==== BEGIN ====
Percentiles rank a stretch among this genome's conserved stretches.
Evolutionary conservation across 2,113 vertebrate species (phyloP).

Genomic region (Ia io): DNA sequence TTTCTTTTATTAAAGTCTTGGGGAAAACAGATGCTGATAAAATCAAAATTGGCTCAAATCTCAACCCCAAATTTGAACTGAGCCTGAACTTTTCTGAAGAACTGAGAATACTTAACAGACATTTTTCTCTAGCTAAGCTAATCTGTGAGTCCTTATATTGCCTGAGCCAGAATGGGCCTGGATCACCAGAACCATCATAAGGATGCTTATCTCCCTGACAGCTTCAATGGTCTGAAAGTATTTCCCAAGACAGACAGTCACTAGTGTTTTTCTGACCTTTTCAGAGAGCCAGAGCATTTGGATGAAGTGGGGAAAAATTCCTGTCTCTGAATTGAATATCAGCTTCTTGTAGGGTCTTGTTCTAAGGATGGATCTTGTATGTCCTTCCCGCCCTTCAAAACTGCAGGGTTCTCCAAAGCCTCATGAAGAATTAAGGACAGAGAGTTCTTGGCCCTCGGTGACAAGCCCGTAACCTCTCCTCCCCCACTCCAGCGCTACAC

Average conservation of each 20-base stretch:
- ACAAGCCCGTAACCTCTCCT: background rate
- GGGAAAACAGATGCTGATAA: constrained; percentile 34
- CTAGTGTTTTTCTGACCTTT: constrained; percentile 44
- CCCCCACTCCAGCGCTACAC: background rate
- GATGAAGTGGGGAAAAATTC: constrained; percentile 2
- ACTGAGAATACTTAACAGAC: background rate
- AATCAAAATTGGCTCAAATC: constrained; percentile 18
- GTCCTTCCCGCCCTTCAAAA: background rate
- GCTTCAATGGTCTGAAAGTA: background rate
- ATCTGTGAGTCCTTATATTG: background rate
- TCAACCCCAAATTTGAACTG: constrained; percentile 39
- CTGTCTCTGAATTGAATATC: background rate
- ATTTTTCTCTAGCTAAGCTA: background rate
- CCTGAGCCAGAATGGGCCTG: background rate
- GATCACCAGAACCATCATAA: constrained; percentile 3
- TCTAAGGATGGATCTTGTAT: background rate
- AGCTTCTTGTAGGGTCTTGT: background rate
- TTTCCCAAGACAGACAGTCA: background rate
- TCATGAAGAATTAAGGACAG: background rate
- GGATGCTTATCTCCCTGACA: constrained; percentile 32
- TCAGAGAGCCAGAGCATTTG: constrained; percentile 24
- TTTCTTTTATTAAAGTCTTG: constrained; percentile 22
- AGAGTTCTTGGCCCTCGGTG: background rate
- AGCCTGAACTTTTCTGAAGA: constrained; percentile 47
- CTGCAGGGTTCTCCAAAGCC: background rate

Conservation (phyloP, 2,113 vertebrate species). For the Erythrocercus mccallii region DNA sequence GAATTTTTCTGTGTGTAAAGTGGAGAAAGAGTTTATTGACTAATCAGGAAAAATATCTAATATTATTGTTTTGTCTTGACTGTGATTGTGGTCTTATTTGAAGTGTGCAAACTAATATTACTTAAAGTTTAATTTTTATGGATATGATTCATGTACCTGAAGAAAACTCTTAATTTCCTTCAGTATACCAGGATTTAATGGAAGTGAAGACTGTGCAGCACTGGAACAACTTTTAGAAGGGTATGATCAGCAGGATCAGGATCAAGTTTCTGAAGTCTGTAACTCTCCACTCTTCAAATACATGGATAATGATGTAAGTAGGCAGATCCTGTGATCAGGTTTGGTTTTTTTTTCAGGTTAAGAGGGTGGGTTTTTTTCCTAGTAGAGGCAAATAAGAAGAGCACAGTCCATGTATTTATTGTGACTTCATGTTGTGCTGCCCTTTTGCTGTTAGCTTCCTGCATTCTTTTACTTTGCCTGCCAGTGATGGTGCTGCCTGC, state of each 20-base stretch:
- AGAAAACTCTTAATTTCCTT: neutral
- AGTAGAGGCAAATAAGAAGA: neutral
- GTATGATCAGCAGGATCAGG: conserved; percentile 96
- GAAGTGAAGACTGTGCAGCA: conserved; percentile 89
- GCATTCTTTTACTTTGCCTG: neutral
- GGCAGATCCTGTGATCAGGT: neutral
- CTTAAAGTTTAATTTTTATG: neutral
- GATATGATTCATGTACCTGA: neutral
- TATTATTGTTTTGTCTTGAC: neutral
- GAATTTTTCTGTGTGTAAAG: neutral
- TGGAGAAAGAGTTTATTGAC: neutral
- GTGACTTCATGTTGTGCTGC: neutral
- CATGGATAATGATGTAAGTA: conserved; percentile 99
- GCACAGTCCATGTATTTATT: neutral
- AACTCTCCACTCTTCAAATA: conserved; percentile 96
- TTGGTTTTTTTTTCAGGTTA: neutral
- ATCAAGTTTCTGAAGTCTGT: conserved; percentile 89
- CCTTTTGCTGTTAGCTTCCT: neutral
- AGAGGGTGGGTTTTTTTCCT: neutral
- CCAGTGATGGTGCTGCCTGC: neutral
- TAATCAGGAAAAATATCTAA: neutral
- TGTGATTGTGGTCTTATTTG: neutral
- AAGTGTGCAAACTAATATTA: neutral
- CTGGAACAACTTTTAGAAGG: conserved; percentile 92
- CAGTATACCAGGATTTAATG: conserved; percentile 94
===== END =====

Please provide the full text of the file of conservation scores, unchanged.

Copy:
Percentiles rank a stretch among this genome's conserved stretches.
Evolutionary conservation across 2,113 vertebrate species (phyloP).

Genomic region (Ia io): DNA sequence TTTCTTTTATTAAAGTCTTGGGGAAAACAGATGCTGATAAAATCAAAATTGGCTCAAATCTCAACCCCAAATTTGAACTGAGCCTGAACTTTTCTGAAGAACTGAGAATACTTAACAGACATTTTTCTCTAGCTAAGCTAATCTGTGAGTCCTTATATTGCCTGAGCCAGAATGGGCCTGGATCACCAGAACCATCATAAGGATGCTTATCTCCCTGACAGCTTCAATGGTCTGAAAGTATTTCCCAAGACAGACAGTCACTAGTGTTTTTCTGACCTTTTCAGAGAGCCAGAGCATTTGGATGAAGTGGGGAAAAATTCCTGTCTCTGAATTGAATATCAGCTTCTTGTAGGGTCTTGTTCTAAGGATGGATCTTGTATGTCCTTCCCGCCCTTCAAAACTGCAGGGTTCTCCAAAGCCTCATGAAGAATTAAGGACAGAGAGTTCTTGGCCCTCGGTGACAAGCCCGTAACCTCTCCTCCCCCACTCCAGCGCTACAC

Average conservation of each 20-base stretch:
- ACAAGCCCGTAACCTCTCCT: background rate
- GGGAAAACAGATGCTGATAA: constrained; percentile 34
- CTAGTGTTTTTCTGACCTTT: constrained; percentile 44
- CCCCCACTCCAGCGCTACAC: background rate
- GATGAAGTGGGGAAAAATTC: constrained; percentile 2
- ACTGAGAATACTTAACAGAC: background rate
- AATCAAAATTGGCTCAAATC: constrained; percentile 18
- GTCCTTCCCGCCCTTCAAAA: background rate
- GCTTCAATGGTCTGAAAGTA: background rate
- ATCTGTGAGTCCTTATATTG: background rate
- TCAACCCCAAATTTGAACTG: constrained; percentile 39
- CTGTCTCTGAATTGAATATC: background rate
- ATTTTTCTCTAGCTAAGCTA: background rate
- CCTGAGCCAGAATGGGCCTG: background rate
- GATCACCAGAACCATCATAA: constrained; percentile 3
- TCTAAGGATGGATCTTGTAT: background rate
- AGCTTCTTGTAGGGTCTTGT: background rate
- TTTCCCAAGACAGACAGTCA: background rate
- TCATGAAGAATTAAGGACAG: background rate
- GGATGCTTATCTCCCTGACA: constrained; percentile 32
- TCAGAGAGCCAGAGCATTTG: constrained; percentile 24
- TTTCTTTTATTAAAGTCTTG: constrained; percentile 22
- AGAGTTCTTGGCCCTCGGTG: background rate
- AGCCTGAACTTTTCTGAAGA: constrained; percentile 47
- CTGCAGGGTTCTCCAAAGCC: background rate

Conservation (phyloP, 2,113 vertebrate species). For the Erythrocercus mccallii region DNA sequence GAATTTTTCTGTGTGTAAAGTGGAGAAAGAGTTTATTGACTAATCAGGAAAAATATCTAATATTATTGTTTTGTCTTGACTGTGATTGTGGTCTTATTTGAAGTGTGCAAACTAATATTACTTAAAGTTTAATTTTTATGGATATGATTCATGTACCTGAAGAAAACTCTTAATTTCCTTCAGTATACCAGGATTTAATGGAAGTGAAGACTGTGCAGCACTGGAACAACTTTTAGAAGGGTATGATCAGCAGGATCAGGATCAAGTTTCTGAAGTCTGTAACTCTCCACTCTTCAAATACATGGATAATGATGTAAGTAGGCAGATCCTGTGATCAGGTTTGGTTTTTTTTTCAGGTTAAGAGGGTGGGTTTTTTTCCTAGTAGAGGCAAATAAGAAGAGCACAGTCCATGTATTTATTGTGACTTCATGTTGTGCTGCCCTTTTGCTGTTAGCTTCCTGCATTCTTTTACTTTGCCTGCCAGTGATGGTGCTGCCTGC, state of each 20-base stretch:
- AGAAAACTCTTAATTTCCTT: neutral
- AGTAGAGGCAAATAAGAAGA: neutral
- GTATGATCAGCAGGATCAGG: conserved; percentile 96
- GAAGTGAAGACTGTGCAGCA: conserved; percentile 89
- GCATTCTTTTACTTTGCCTG: neutral
- GGCAGATCCTGTGATCAGGT: neutral
- CTTAAAGTTTAATTTTTATG: neutral
- GATATGATTCATGTACCTGA: neutral
- TATTATTGTTTTGTCTTGAC: neutral
- GAATTTTTCTGTGTGTAAAG: neutral
- TGGAGAAAGAGTTTATTGAC: neutral
- GTGACTTCATGTTGTGCTGC: neutral
- CATGGATAATGATGTAAGTA: conserved; percentile 99
- GCACAGTCCATGTATTTATT: neutral
- AACTCTCCACTCTTCAAATA: conserved; percentile 96
- TTGGTTTTTTTTTCAGGTTA: neutral
- ATCAAGTTTCTGAAGTCTGT: conserved; percentile 89
- CCTTTTGCTGTTAGCTTCCT: neutral
- AGAGGGTGGGTTTTTTTCCT: neutral
- CCAGTGATGGTGCTGCCTGC: neutral
- TAATCAGGAAAAATATCTAA: neutral
- TGTGATTGTGGTCTTATTTG: neutral
- AAGTGTGCAAACTAATATTA: neutral
- CTGGAACAACTTTTAGAAGG: conserved; percentile 92
- CAGTATACCAGGATTTAATG: conserved; percentile 94